What do ADP students actually do?

What do ADP students actually do? 

In a typical week during the academic year, an ADP student spends approximately 16 hours per week* on ADP-related work. Here’s what it may look like: each student...

  • Interns 2 – 4 hour shifts, 2 – 4 days per week (8 hr/wk during academic year; 15 hr/wk for cohort B during summer) between the hours of 7:30 am and 6 pm M – F (expect to be scheduled on a Monday and/or Friday, and an early morning as well as a late afternoon)
  • Attends the 134 class (twice weekly, 1.5 hr/class during academic year; for cohort B, class meetings are longer in summer)
  • Completes course readings (contemporary psychological research and its real-world applications)
  • Submits twice-weekly writing-intensive assignments 
  • Maintains timely communication with 134 instructors/classmates, supervising teachers and fellow interns 
  • Documents their ongoing observations of children at their internship site
  • Attends occasional office hours, additional workshops (at least once per quarter), and, in spring quarter only, 2-3 evening professional development panels
  • During the second and third quarter, meets outside class to collaborate with classmates on a group project.

*For Cohort B, a typical week during summer sessions A and C is likely to involve 25 hours of the ADP-related work described above.

A Day in the Life of an ADP Intern by Amy Luu, ADP 2013

Whether we open early in the morning or close later in the evening, interns are greeted with warm waves, smiles, and even a knee hug from the children. We engage in hands-on activities from prepping snacks to rocking children to sleep. We experience close interactions with the children through reading stories together while also learning about each individual child’s development through close observation. Because we work at least 8 hours each week across many months, we are able to observe gradual developments such as an infant beginning to crawl, gaining the strength to stand and even learning to walk, run and jump.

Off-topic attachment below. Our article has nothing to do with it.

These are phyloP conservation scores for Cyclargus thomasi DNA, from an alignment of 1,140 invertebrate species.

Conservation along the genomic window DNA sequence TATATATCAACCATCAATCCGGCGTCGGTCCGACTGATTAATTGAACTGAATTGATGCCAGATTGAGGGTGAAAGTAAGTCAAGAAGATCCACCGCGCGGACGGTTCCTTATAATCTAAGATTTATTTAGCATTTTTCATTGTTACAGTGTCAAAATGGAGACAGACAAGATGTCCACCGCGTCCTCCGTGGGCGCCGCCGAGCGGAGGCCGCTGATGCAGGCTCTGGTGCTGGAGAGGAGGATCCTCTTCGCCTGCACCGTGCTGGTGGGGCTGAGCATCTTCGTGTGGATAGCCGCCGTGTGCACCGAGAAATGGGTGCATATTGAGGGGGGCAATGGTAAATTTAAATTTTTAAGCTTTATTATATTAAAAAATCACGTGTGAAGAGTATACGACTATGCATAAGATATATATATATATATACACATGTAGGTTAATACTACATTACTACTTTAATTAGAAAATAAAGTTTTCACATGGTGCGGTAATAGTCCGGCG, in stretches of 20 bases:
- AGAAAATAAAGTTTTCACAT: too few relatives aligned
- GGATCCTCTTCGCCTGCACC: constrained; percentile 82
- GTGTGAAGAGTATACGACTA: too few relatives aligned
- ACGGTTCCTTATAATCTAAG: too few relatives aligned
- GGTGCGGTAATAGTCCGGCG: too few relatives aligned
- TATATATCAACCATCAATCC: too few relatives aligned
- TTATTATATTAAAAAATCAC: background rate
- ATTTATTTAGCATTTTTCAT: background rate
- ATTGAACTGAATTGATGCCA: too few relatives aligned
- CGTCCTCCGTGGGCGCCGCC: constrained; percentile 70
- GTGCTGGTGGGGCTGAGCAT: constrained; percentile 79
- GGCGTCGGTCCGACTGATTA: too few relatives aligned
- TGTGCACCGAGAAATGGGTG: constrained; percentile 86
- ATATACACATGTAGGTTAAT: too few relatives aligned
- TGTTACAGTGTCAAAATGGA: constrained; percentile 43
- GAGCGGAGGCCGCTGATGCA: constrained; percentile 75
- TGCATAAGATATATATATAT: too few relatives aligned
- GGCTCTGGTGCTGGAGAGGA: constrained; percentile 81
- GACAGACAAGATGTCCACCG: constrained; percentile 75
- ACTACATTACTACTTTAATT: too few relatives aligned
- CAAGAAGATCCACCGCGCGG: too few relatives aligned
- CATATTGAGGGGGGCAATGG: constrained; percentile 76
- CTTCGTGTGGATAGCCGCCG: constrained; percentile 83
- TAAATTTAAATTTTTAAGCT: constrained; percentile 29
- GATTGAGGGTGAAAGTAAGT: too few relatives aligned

Although working with young children may seem like all fun and games, interns must complete daily tasks such as sweeping the outside patio, continuously sanitizing tasted toys, cleaning up peas that have fallen off the table during lunch, and changing poopy diapers. We may be asked to sit quietly beside children as they nap for an extended period of time.

We come to discover that we can learn from every moment (even the less glamorous or dramatic ones), and that our unique experience with the children and teachers makes even the tedious tasks worthwhile. Diaper changes, for example, become opportunities to engage and share one-on-one moments with a child. Many of us enjoy our time so much that we ask to stay on as volunteers long after our ADP commitment is complete.

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